Social fabric at risk
The SFU discussion guide found inequality poses a major challenge to British Columbia. “Despite the many social and economic advantages British Columbians enjoy, the imbalance in the sharing of wealth creation, and the social inequalities this produces, represents a huge challenge for social cohesion,” they found.
“Child poverty, cost of living, affordable housing, and unfair taxation all jeopardize B.C.’s social fabric, especially in the Lower Mainland where housing affordability undermines social equality, restricts the ability of B.C. to attract talent, and is one of the key reasons why people leave the province,” it said.
“In addition, the lack of success to date in fully integrating B.C.’s Aboriginal population and new immigrants into the market economy continues to represent a key missed opportunity for the province.”
While people making top incomes have more than they could ever need, it’s clear those at the bottom are suffering.
There are many people the system fails, said a contact who asked to have his name withheld from publication. “We’ve created systems where if your mind and body isn’t close to the average… we’ve created situations that will amplify that difference and make things harder than they already are.”
He has Asperger’s syndrome, an autism spectrum disorder where people have trouble with social interaction and nonverbal communication. He sees the system also hurting people who are weaker, more sensitive or even smarter than the average.
“People will get caught in the gears of the machine and the response is, ‘Let’s keep the machine running until we crush them,'” he said. “You spend a lot of time feeling suicidal. You don’t feel like there’s any way to get through it.”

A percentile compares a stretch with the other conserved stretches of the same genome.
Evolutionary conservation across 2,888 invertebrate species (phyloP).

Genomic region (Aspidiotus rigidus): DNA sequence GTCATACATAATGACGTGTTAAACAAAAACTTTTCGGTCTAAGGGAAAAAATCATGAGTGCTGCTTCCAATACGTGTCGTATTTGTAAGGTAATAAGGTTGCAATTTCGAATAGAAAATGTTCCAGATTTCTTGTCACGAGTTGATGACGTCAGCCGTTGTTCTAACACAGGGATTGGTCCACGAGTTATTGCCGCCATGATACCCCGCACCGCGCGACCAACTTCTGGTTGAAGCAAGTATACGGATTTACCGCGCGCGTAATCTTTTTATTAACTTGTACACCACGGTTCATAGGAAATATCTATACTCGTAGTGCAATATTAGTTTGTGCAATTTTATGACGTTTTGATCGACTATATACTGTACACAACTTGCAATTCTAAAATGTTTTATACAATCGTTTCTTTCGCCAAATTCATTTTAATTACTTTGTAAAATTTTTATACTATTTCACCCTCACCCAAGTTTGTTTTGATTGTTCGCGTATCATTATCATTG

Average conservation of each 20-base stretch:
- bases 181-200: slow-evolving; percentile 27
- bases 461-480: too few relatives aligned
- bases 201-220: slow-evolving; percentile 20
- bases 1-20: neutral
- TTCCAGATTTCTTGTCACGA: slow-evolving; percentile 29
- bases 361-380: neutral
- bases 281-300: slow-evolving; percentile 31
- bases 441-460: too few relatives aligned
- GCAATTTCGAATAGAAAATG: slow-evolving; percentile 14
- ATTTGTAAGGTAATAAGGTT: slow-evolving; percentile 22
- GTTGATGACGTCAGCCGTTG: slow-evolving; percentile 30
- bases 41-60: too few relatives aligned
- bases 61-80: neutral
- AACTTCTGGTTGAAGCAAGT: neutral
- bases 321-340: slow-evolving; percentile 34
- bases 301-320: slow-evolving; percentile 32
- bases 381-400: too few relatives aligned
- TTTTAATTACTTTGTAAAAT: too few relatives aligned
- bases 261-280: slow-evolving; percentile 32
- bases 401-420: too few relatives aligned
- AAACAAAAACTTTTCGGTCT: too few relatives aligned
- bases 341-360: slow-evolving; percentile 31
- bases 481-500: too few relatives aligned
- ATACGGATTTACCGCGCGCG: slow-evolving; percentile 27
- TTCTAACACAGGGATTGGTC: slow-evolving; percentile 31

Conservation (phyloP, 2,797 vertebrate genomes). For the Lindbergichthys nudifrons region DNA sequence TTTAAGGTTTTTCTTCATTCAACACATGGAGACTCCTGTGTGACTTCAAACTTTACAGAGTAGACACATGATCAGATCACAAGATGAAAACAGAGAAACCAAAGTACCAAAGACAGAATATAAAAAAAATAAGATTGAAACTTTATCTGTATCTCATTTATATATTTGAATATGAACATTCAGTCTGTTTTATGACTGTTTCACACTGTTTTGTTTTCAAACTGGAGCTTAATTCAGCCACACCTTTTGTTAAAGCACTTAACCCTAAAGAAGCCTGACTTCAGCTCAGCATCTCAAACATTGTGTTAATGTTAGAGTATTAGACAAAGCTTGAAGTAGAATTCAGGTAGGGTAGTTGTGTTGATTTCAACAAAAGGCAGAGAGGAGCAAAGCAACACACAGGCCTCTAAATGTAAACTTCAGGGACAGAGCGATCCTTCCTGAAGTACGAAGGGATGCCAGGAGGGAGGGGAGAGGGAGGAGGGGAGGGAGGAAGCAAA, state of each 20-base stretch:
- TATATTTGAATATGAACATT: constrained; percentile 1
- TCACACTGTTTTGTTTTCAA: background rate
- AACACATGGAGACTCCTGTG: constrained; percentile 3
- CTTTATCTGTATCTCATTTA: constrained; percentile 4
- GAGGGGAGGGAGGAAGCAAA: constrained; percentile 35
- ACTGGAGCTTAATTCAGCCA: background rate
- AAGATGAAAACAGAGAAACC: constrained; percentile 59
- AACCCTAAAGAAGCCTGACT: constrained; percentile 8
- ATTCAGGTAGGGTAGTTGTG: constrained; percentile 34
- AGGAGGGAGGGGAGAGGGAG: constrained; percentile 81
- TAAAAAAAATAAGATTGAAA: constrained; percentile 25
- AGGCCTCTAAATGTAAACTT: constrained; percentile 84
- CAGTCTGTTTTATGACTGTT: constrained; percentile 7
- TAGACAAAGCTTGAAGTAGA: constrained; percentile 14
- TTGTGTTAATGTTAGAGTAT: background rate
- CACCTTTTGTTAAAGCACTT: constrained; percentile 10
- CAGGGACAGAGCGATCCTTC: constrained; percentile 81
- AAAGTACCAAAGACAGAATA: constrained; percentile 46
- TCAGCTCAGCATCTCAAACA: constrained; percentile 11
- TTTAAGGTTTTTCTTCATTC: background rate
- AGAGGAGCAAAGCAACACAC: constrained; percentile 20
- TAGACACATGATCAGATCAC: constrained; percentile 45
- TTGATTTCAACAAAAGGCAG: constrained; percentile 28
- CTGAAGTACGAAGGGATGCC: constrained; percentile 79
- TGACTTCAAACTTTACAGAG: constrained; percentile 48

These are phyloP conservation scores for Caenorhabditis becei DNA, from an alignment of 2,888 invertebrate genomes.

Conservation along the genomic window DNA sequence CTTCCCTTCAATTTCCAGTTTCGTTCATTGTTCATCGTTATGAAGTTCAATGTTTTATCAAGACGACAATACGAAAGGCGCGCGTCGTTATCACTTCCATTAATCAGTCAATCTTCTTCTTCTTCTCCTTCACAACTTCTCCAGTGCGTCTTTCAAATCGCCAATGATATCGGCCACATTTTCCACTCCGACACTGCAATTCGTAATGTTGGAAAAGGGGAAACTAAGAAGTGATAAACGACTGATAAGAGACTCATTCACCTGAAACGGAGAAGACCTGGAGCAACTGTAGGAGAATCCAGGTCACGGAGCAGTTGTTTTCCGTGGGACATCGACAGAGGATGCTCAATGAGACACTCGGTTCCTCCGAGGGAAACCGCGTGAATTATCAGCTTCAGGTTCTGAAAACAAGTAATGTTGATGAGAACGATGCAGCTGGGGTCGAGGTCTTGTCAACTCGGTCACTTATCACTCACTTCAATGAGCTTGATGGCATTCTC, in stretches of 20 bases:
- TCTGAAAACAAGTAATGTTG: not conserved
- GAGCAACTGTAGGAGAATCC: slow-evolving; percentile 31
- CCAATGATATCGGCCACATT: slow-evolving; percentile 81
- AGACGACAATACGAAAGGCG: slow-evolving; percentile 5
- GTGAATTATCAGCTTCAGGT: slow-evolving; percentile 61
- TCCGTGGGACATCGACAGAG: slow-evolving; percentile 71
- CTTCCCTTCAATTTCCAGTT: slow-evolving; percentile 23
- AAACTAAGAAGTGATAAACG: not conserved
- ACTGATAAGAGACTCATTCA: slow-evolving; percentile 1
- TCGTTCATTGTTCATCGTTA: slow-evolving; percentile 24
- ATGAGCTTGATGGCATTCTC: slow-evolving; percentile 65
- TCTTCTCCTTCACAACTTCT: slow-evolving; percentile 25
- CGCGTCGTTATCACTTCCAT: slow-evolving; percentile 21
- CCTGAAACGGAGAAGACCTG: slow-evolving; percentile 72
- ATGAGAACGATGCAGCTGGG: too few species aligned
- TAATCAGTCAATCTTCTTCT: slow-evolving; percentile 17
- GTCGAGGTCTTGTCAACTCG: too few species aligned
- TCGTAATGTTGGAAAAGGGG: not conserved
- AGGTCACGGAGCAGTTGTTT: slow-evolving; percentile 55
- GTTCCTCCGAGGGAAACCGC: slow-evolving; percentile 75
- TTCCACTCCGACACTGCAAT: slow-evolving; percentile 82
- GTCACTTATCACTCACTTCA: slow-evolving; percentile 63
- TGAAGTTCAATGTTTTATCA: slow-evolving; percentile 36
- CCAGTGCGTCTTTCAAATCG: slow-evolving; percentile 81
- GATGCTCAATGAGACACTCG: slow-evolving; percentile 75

You see your freedoms curtailed in ways others don’t, he said. “If you’re on disability you don’t have the rights normal people do,” he said. For example, despite Canadians having the right to move between provinces, he can’t leave B.C. without risking losing disability payments.
“I’m virtually a prisoner of British Columbia,” he said. “It’s not the worst prison to be in, but I can’t even afford my cell.”
There is, by and large, consensus that inequality is bad for everyone in a society. In The Spirit Level British authors Richard Wilkinson and Kate Pickett show that more unequal societies do worse on a whole range of indicators, including life expectancy, mental health, teen pregnancy, violence and crime.
The poor results harm people living in poverty, but also the wealthy, they found.
Nor is massive inequality good for the economy itself. As American political economist Robert Reich put it in his book Aftershock, “At what point does an economy imperil itself politically, as large numbers conclude that the game is rigged against them? Most fundamentally, what and whom is an economy for?”